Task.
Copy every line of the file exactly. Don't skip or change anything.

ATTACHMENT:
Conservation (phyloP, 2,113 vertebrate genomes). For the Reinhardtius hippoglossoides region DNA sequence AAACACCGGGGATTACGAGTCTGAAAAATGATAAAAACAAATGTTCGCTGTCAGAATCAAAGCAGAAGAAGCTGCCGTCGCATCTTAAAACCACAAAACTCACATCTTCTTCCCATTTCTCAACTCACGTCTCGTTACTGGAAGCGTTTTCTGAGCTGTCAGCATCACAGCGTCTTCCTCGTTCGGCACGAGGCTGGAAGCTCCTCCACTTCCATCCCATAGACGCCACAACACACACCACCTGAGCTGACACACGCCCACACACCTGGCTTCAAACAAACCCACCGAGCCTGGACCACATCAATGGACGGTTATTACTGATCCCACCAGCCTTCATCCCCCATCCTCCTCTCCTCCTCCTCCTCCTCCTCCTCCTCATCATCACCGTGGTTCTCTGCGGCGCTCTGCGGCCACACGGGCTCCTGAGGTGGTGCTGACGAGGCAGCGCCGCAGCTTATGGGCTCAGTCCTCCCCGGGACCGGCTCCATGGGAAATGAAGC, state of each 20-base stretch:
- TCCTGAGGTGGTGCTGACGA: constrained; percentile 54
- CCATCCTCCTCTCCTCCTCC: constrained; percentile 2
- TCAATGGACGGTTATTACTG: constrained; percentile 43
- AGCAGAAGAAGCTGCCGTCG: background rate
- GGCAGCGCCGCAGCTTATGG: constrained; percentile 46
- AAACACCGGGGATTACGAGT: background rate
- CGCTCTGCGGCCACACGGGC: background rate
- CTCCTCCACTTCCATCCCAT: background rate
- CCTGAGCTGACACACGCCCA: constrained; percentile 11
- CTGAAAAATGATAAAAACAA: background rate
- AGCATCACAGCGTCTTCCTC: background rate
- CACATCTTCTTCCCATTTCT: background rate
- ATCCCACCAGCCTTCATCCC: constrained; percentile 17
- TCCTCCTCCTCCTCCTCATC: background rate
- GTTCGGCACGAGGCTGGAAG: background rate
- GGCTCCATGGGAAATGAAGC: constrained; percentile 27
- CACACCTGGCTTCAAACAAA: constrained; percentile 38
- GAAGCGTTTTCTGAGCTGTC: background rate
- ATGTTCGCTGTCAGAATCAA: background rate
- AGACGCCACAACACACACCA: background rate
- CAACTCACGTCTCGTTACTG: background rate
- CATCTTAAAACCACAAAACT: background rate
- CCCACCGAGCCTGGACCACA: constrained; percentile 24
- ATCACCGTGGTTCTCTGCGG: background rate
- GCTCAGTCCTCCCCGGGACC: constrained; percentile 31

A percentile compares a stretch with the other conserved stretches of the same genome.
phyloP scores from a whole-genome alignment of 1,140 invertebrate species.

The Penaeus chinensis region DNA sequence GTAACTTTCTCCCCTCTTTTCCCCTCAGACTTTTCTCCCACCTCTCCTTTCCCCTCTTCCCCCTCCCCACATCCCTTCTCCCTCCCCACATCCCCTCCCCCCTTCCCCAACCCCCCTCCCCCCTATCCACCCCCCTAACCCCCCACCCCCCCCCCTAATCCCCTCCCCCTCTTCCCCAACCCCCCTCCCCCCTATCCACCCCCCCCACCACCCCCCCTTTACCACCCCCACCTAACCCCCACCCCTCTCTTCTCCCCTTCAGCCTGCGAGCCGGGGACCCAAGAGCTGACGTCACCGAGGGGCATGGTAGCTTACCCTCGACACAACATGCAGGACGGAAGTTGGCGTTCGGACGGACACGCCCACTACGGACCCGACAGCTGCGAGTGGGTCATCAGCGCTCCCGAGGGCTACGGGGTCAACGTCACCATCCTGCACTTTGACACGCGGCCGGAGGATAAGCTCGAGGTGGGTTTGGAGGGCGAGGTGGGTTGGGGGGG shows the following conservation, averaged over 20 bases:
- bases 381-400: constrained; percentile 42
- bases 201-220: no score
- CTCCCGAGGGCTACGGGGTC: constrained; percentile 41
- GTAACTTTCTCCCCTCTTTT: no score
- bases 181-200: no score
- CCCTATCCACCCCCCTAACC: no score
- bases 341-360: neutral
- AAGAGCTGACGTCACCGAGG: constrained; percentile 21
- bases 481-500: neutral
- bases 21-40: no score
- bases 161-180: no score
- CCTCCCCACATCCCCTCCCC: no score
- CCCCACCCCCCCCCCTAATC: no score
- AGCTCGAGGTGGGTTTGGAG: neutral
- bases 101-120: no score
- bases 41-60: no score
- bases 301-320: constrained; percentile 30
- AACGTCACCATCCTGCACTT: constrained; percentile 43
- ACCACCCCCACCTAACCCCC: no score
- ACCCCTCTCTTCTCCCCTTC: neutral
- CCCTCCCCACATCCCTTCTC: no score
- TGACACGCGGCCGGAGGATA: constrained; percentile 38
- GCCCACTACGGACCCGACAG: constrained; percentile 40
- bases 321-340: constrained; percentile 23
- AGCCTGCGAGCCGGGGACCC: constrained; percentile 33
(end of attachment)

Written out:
Conservation (phyloP, 2,113 vertebrate genomes). For the Reinhardtius hippoglossoides region DNA sequence AAACACCGGGGATTACGAGTCTGAAAAATGATAAAAACAAATGTTCGCTGTCAGAATCAAAGCAGAAGAAGCTGCCGTCGCATCTTAAAACCACAAAACTCACATCTTCTTCCCATTTCTCAACTCACGTCTCGTTACTGGAAGCGTTTTCTGAGCTGTCAGCATCACAGCGTCTTCCTCGTTCGGCACGAGGCTGGAAGCTCCTCCACTTCCATCCCATAGACGCCACAACACACACCACCTGAGCTGACACACGCCCACACACCTGGCTTCAAACAAACCCACCGAGCCTGGACCACATCAATGGACGGTTATTACTGATCCCACCAGCCTTCATCCCCCATCCTCCTCTCCTCCTCCTCCTCCTCCTCCTCCTCATCATCACCGTGGTTCTCTGCGGCGCTCTGCGGCCACACGGGCTCCTGAGGTGGTGCTGACGAGGCAGCGCCGCAGCTTATGGGCTCAGTCCTCCCCGGGACCGGCTCCATGGGAAATGAAGC, state of each 20-base stretch:
- TCCTGAGGTGGTGCTGACGA: constrained; percentile 54
- CCATCCTCCTCTCCTCCTCC: constrained; percentile 2
- TCAATGGACGGTTATTACTG: constrained; percentile 43
- AGCAGAAGAAGCTGCCGTCG: background rate
- GGCAGCGCCGCAGCTTATGG: constrained; percentile 46
- AAACACCGGGGATTACGAGT: background rate
- CGCTCTGCGGCCACACGGGC: background rate
- CTCCTCCACTTCCATCCCAT: background rate
- CCTGAGCTGACACACGCCCA: constrained; percentile 11
- CTGAAAAATGATAAAAACAA: background rate
- AGCATCACAGCGTCTTCCTC: background rate
- CACATCTTCTTCCCATTTCT: background rate
- ATCCCACCAGCCTTCATCCC: constrained; percentile 17
- TCCTCCTCCTCCTCCTCATC: background rate
- GTTCGGCACGAGGCTGGAAG: background rate
- GGCTCCATGGGAAATGAAGC: constrained; percentile 27
- CACACCTGGCTTCAAACAAA: constrained; percentile 38
- GAAGCGTTTTCTGAGCTGTC: background rate
- ATGTTCGCTGTCAGAATCAA: background rate
- AGACGCCACAACACACACCA: background rate
- CAACTCACGTCTCGTTACTG: background rate
- CATCTTAAAACCACAAAACT: background rate
- CCCACCGAGCCTGGACCACA: constrained; percentile 24
- ATCACCGTGGTTCTCTGCGG: background rate
- GCTCAGTCCTCCCCGGGACC: constrained; percentile 31

A percentile compares a stretch with the other conserved stretches of the same genome.
phyloP scores from a whole-genome alignment of 1,140 invertebrate species.

The Penaeus chinensis region DNA sequence GTAACTTTCTCCCCTCTTTTCCCCTCAGACTTTTCTCCCACCTCTCCTTTCCCCTCTTCCCCCTCCCCACATCCCTTCTCCCTCCCCACATCCCCTCCCCCCTTCCCCAACCCCCCTCCCCCCTATCCACCCCCCTAACCCCCCACCCCCCCCCCTAATCCCCTCCCCCTCTTCCCCAACCCCCCTCCCCCCTATCCACCCCCCCCACCACCCCCCCTTTACCACCCCCACCTAACCCCCACCCCTCTCTTCTCCCCTTCAGCCTGCGAGCCGGGGACCCAAGAGCTGACGTCACCGAGGGGCATGGTAGCTTACCCTCGACACAACATGCAGGACGGAAGTTGGCGTTCGGACGGACACGCCCACTACGGACCCGACAGCTGCGAGTGGGTCATCAGCGCTCCCGAGGGCTACGGGGTCAACGTCACCATCCTGCACTTTGACACGCGGCCGGAGGATAAGCTCGAGGTGGGTTTGGAGGGCGAGGTGGGTTGGGGGGG shows the following conservation, averaged over 20 bases:
- bases 381-400: constrained; percentile 42
- bases 201-220: no score
- CTCCCGAGGGCTACGGGGTC: constrained; percentile 41
- GTAACTTTCTCCCCTCTTTT: no score
- bases 181-200: no score
- CCCTATCCACCCCCCTAACC: no score
- bases 341-360: neutral
- AAGAGCTGACGTCACCGAGG: constrained; percentile 21
- bases 481-500: neutral
- bases 21-40: no score
- bases 161-180: no score
- CCTCCCCACATCCCCTCCCC: no score
- CCCCACCCCCCCCCCTAATC: no score
- AGCTCGAGGTGGGTTTGGAG: neutral
- bases 101-120: no score
- bases 41-60: no score
- bases 301-320: constrained; percentile 30
- AACGTCACCATCCTGCACTT: constrained; percentile 43
- ACCACCCCCACCTAACCCCC: no score
- ACCCCTCTCTTCTCCCCTTC: neutral
- CCCTCCCCACATCCCTTCTC: no score
- TGACACGCGGCCGGAGGATA: constrained; percentile 38
- GCCCACTACGGACCCGACAG: constrained; percentile 40
- bases 321-340: constrained; percentile 23
- AGCCTGCGAGCCGGGGACCC: constrained; percentile 33